Saturday, June 11, 2011


I've got 196 posts here, done over a few years and a lot has changed. I'm nearing my 200th entry on this blog and now I have to wonder...should I reboot this blog and start over?
This blog started rather quietly...I would simply post a few thoughts about the comics I bought each week, I tried adding some news but it was more entertaining for me to just stick with small reviews.
As time went on, I started to experiment with my reviews, trying to expand on them and streamline them.
That seemed to work.
I got noticed by the fine folks behind and was offered a shot as writing reviews and articles for them. For me this was the big time. I loved what I was doing here, it wasn't for anyone else but me, but to be able to share my opinions and get feedback from people who may actually read my stuff? Sounded like an adventure.

A few articles and reviews down I started to broaden my base a bit more. New friends were made through the site, I work with some really cool people.
Then came the podcasts. I've always wanted to do a radio show, ever since Junior High. I never thought I'd be able to do it though but suddenly, I'm being recorded with a group of Comicbookers and it's being put out online.
Hell, I even got a Twitter account

Things change and move fast. If you don't pay attention you will lose track of yourself.

So, after all these great things have all happened from what I've started here, the question now is, being so close to my 200th post and after being pretty actively posting here since July 2009...should I just toss it all out and reboot this blog?

Of course, the main reason for this entry is the DC Reboot and all the pointless stuff surrounding it. I've heard some try to rationalize it by saying it'll bring in new readers because comics with numbering in the 700's and 900's is intimidating and new readers won't look at them.
Really? When I started collecting comics in 1990 comics had been published for decades. My first issue of Fantastic Four was #489. I stayed with it until the series 'ended' and was replaced with 'FF' which I had no interest in reading on a monthly basis. Amazing Spider-Man I've tried twice. The first time I started at #358, the second time was with #529 and I'm still reading that series today.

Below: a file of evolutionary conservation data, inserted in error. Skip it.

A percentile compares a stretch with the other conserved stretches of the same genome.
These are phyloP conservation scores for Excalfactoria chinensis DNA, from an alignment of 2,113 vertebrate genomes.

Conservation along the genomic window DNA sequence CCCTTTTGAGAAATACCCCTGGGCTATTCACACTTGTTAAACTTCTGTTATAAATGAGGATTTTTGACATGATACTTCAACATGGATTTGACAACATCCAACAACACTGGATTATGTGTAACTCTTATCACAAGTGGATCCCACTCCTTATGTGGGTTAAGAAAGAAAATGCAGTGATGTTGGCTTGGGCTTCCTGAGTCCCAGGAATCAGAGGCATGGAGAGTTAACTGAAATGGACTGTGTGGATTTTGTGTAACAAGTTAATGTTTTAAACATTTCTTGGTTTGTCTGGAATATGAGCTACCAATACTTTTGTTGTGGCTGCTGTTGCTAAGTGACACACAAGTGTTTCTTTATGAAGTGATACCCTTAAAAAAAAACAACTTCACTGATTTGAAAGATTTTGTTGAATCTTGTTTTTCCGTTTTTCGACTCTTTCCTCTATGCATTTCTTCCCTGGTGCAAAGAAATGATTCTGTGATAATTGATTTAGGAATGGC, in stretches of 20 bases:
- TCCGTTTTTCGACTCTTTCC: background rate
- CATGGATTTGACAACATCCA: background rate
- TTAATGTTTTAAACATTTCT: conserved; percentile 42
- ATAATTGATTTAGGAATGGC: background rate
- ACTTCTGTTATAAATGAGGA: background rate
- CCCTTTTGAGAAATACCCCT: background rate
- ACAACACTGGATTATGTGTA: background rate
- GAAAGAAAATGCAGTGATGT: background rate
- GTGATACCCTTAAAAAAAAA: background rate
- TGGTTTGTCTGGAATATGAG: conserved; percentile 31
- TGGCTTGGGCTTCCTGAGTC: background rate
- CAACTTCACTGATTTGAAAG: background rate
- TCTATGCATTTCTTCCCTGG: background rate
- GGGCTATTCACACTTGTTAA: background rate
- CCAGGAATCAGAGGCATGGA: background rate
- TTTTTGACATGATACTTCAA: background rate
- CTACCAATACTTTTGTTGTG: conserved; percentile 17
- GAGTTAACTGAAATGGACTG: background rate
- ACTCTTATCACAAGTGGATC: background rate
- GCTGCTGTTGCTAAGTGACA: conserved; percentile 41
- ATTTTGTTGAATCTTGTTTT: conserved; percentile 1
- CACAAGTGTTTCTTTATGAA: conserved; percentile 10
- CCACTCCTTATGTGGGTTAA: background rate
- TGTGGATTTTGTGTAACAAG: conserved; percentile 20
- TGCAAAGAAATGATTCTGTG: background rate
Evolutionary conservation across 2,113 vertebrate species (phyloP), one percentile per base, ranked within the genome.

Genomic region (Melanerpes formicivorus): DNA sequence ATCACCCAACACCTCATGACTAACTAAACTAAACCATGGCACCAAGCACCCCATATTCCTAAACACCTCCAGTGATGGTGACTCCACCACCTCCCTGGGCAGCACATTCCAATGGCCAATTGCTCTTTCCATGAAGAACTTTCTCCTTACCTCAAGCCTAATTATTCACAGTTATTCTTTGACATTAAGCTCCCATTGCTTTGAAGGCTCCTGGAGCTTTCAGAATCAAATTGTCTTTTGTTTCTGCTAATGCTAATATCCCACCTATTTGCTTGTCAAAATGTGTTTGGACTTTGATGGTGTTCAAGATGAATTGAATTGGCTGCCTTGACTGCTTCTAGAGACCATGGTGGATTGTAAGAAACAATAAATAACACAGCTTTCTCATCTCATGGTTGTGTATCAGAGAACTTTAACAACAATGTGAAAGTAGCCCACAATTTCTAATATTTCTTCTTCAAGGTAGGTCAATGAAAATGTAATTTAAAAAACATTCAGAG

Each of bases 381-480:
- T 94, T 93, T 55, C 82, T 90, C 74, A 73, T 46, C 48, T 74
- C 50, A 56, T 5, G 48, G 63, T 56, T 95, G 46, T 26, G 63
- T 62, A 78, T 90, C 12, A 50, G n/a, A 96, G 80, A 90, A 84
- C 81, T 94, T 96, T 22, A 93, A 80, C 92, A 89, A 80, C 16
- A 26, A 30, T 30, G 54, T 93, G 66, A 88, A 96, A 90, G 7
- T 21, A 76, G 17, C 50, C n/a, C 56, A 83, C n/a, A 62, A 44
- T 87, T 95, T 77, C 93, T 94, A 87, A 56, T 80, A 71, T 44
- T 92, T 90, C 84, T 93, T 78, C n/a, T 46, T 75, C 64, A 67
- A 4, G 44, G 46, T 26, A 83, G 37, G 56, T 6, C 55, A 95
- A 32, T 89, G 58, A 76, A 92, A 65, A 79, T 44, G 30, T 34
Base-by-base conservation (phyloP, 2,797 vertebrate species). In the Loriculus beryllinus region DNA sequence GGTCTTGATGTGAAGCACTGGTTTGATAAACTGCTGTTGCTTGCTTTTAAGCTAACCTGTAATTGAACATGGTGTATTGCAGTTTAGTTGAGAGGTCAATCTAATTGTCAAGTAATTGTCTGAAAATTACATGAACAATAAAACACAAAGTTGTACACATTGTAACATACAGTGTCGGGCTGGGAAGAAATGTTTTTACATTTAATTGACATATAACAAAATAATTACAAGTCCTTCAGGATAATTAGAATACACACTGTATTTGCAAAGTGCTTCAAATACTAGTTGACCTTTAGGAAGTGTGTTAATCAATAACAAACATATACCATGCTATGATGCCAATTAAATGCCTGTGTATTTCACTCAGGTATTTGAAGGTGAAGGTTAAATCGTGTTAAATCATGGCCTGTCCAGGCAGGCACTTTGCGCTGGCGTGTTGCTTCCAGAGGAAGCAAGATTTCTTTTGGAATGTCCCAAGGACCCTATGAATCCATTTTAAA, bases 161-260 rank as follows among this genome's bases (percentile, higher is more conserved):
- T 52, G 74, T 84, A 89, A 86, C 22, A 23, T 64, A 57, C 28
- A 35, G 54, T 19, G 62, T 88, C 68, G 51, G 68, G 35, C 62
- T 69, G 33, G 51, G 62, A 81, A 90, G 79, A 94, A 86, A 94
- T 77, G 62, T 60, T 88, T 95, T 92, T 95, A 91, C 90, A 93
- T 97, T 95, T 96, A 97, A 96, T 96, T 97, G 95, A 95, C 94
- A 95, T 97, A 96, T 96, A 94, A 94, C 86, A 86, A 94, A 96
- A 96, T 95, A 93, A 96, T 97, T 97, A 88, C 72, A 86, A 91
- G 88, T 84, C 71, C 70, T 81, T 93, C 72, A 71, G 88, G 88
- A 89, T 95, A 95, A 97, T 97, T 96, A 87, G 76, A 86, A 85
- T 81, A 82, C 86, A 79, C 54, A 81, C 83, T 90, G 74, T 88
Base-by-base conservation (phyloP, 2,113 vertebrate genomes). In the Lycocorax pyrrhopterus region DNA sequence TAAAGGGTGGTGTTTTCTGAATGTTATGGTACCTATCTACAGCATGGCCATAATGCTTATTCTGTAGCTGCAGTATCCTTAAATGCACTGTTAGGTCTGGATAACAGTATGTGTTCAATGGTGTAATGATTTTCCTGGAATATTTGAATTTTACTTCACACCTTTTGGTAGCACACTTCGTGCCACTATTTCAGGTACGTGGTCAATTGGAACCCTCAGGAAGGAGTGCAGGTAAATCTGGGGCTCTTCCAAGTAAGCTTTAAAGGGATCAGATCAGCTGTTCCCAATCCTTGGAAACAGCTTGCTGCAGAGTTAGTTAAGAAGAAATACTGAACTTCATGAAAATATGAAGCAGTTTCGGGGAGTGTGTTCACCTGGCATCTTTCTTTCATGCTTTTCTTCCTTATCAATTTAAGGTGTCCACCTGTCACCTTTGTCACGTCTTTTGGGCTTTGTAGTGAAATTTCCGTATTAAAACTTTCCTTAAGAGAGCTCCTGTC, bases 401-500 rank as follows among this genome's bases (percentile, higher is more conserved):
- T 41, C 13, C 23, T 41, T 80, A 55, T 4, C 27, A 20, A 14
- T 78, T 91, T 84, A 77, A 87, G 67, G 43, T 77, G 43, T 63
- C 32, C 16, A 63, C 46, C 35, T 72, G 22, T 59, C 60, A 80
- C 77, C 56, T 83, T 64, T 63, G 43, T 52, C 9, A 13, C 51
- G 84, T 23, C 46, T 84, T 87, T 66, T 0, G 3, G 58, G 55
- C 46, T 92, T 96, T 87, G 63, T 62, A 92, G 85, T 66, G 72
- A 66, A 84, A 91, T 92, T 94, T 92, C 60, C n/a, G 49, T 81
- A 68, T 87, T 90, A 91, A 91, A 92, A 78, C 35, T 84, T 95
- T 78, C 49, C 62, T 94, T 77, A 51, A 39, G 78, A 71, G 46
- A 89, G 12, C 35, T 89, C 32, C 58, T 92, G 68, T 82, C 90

Obviously, I wasn't able to start these books from #1 and it didn't intimidate me at all. They had a good or interesting story and a jumping on point. The stories continued to be interesting, for the most part, and I became fans of both series.
Would I like to check them out from #1? Sure, and I have. They are called Essentials and Marvel publishes them regularly to allow newer readers a chance to see where is all began. I have around 40 of these volumes in my collection and love them.

DC claims this reboot will let new readers to jump on at the ground floor. Why? Why end everything in the hopes that new readers will come on board and risk losing established readers in the process? Would it make more sense to give your established readers something to talk and rave about? Wouldn't it make more sense to give us long time readers something that makes us so excited that we will share it with our friends who don't read comics?
It works.
I started more than a few of my friends on comics because of my excitement over Chaos! Comics. I loved those books and characters and wanted to share them. I let some of my friends read Lobo, another character I love.
Some of these friends are now DC guys. All of them now read comics as regularly as their time and finances allow. They have, in turn, introduced other people to comics. It's a great cycle.

DC thinks #1 issues mean something. They don't. Titles that show longevity mean something. Action Comics recently reached #900, something no other American comic book had ever done. It was an accomplishment to be proud of and put it even closer to #1000. It was to be the first comic to have #1-1000, published on a regular basis, with new stories and no interruptions.
But, that's all over now. An historic run has been destroyed because of the myth that first issues created excitement.
A sad day indeed but one that makes me kind of happy that I'm not a big DC reader.

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